The New York Times, known for some first-class infographics and data visualizations, released this thought-provoking map of food stamp usage in the United States, on a county-by-county basis. In addition to the county-level statistics, there are a number of call-outs and a related article.
One feature I thought was interesting, in addition to the elegant interactive map, was the sortable data table view of the underlying dataset. Even cooler, if you don't feel like using the sortable dataset, the designers of the infographic have helpfully provided a link to download the raw underlying data itself in CSV format, so that you can analyze it yourself in OpenOffice.org Calc or Microsoft Excel! Three cheers for open journalism.
This is a very useful interface allowing visitors to visualize all U.S. records of cancer deaths over a 50-year period. Epidemiologists and others can drill down to the county level, selecting from dozens of different types of cancer. Data can be output in a variety of formats, including static image for copying and interactive Flash maps.
The Map Kibera project is an awesome example of community-powered mapping succeeding in a situation where commercial mapping providers would never venture: Kibera, the largest slum of Nairobi, Kenya with a population estimated at near a million. The project will train local residents to create community maps - using OpenStreetMap tools and techniques - and encourage the use of community-generated maps in relief and development efforts.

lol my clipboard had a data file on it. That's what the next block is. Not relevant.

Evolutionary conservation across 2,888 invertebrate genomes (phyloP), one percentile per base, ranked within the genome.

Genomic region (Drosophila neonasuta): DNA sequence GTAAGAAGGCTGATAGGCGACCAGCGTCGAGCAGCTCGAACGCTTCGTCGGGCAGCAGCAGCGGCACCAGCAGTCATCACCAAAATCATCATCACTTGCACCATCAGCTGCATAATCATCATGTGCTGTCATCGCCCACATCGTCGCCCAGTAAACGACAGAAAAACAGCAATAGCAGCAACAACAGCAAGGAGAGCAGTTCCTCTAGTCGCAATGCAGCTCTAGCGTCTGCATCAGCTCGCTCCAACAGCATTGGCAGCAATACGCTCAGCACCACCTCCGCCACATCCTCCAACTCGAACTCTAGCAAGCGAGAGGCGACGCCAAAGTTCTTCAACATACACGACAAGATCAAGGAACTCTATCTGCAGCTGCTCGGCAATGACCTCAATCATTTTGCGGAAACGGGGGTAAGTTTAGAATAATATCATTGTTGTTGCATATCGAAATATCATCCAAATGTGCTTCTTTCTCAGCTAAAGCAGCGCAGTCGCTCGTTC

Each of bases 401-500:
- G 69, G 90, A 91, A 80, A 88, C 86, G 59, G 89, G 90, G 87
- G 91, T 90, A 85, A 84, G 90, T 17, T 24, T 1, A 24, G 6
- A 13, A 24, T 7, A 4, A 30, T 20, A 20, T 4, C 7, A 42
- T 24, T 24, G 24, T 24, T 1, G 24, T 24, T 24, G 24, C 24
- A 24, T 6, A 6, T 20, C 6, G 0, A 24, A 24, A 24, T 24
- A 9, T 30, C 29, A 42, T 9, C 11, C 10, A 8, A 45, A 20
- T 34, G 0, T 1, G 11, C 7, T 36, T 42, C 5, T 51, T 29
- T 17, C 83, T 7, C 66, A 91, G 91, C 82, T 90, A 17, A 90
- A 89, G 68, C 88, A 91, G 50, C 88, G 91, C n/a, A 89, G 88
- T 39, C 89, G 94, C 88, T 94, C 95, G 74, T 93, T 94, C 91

I recently interviewed Dan Bassill, president and founder of Tutor/Mentor Connection, a well-respected organization in Chicago that provides extensive mentorship-related resources as well as an online community for tutor/mentor program educators, facilitators, fundraisers, policymakers, and other interested parties. Dan has long been a supporter of the use of GIS and online mapping in a nonprofit/community context, and T/MC was providing interactive online maps years before the "Mashup Explosion" of this decade.
MAPresso is a free Java-based utility for creating and displaying cartograms and choropleths, two types of maps that nonprofits can use to visualize their data. Although importing your data into MAPresso isn't the simplest procedure in the world, the resulting maps offer a variety of analytical and aesthetic tools suitable for creating powerful and dynamic maps.